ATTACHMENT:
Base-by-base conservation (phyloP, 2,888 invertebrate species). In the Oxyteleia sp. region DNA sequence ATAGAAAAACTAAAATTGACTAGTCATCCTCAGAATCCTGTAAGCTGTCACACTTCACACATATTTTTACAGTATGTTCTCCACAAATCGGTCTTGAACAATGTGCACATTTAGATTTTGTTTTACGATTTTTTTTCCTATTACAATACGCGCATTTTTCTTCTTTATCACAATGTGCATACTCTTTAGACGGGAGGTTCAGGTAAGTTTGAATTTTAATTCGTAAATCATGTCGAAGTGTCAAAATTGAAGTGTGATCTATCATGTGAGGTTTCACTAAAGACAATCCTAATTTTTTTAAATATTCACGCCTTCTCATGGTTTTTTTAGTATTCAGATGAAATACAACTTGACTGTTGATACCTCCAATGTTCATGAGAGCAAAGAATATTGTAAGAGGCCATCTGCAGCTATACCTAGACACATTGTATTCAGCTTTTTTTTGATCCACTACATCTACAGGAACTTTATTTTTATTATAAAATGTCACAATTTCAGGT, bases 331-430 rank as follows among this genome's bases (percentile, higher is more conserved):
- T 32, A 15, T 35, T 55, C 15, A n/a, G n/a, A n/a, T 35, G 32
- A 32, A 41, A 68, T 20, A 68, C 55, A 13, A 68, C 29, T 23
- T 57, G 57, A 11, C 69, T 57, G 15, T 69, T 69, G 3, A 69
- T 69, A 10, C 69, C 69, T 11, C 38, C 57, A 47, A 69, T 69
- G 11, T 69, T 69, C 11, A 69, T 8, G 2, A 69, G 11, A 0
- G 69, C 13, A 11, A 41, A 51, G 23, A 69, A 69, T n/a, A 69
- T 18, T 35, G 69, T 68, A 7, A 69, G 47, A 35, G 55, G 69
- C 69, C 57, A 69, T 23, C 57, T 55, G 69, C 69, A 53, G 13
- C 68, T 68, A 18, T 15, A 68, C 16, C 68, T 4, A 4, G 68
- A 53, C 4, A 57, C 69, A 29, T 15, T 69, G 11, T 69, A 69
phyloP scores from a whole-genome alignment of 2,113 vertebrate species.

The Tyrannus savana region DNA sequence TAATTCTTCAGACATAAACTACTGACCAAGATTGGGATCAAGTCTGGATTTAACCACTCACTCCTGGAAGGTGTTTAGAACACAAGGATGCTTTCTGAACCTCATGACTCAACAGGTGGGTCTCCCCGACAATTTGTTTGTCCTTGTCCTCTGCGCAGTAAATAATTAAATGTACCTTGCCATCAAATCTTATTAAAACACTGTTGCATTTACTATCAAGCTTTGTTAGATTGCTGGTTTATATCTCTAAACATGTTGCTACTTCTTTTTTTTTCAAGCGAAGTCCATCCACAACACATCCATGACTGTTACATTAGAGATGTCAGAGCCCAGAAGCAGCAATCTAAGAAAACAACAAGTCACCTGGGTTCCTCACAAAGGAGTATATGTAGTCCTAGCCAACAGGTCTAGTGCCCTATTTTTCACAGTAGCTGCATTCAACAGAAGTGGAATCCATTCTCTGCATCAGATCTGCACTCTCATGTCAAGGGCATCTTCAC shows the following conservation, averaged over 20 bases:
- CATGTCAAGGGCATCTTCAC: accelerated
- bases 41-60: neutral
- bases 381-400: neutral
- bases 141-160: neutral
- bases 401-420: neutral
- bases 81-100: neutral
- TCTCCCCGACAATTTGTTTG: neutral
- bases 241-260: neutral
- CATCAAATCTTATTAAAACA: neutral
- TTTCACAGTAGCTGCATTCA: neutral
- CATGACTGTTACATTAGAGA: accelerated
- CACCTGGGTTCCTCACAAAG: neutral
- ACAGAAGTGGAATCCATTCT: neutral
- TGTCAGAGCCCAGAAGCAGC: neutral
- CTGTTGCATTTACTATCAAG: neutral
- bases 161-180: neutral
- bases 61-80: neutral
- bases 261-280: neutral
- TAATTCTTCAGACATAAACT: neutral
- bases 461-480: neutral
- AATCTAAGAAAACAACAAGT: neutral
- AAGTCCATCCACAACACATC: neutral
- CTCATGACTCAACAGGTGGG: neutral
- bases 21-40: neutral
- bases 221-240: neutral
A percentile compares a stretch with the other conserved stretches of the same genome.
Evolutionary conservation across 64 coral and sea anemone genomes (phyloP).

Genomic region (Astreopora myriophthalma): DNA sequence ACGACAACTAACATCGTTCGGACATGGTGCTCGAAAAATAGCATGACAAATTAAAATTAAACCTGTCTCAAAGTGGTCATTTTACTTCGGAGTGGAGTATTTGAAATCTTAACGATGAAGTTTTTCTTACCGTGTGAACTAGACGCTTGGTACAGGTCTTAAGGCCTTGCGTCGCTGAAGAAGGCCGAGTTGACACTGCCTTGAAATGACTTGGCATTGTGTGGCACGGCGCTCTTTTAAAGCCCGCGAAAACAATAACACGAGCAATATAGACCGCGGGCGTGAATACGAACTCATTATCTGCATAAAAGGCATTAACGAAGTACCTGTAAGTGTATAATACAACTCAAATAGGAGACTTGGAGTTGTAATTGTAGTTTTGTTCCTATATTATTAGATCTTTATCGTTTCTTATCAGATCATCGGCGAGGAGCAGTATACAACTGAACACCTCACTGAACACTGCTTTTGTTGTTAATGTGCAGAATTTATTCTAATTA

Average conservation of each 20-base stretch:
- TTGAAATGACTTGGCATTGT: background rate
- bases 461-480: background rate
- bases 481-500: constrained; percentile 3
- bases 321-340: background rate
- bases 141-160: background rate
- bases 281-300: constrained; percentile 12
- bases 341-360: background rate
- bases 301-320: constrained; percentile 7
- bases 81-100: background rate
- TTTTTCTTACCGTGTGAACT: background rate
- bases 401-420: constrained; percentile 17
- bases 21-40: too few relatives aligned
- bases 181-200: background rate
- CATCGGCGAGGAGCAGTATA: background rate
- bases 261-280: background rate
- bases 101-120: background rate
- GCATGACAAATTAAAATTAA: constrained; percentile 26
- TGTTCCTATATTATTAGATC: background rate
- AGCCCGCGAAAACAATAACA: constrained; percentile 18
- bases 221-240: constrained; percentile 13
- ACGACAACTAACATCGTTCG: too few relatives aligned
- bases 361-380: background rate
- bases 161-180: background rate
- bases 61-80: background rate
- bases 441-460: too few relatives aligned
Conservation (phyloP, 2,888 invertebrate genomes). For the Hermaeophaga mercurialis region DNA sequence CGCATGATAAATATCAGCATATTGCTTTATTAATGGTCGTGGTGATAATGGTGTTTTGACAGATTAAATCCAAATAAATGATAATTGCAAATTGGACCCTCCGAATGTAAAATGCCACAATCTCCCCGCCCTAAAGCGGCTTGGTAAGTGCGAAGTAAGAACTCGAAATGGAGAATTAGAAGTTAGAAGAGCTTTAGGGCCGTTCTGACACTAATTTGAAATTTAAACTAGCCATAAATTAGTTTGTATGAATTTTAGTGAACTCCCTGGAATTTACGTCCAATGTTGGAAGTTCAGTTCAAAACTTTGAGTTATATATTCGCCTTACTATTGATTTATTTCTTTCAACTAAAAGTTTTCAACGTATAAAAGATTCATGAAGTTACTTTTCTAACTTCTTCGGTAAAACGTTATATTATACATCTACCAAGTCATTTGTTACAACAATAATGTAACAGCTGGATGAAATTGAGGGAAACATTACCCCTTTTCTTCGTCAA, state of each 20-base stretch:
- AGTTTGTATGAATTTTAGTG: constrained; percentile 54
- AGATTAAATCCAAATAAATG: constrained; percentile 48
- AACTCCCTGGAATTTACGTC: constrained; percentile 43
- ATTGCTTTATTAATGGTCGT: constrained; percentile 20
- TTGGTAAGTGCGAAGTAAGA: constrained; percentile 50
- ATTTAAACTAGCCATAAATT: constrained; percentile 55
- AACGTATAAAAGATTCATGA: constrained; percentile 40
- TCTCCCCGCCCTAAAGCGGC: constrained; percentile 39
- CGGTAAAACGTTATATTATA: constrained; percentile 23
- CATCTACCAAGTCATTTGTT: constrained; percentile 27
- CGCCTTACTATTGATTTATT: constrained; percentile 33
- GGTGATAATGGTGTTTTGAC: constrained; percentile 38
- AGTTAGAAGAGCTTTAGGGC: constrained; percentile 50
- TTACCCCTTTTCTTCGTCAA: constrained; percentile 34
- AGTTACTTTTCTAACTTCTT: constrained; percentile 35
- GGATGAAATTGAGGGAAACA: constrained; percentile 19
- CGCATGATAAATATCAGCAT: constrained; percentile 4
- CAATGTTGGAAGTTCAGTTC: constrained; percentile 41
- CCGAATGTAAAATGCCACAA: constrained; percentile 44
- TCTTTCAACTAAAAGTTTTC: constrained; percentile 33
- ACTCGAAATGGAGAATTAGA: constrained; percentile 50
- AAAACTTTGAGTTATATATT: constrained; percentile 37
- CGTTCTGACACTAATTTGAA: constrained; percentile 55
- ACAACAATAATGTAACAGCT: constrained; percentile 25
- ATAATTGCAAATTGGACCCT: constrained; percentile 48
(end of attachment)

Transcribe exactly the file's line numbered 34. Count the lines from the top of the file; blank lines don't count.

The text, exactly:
- AATCTAAGAAAACAACAAGT: neutral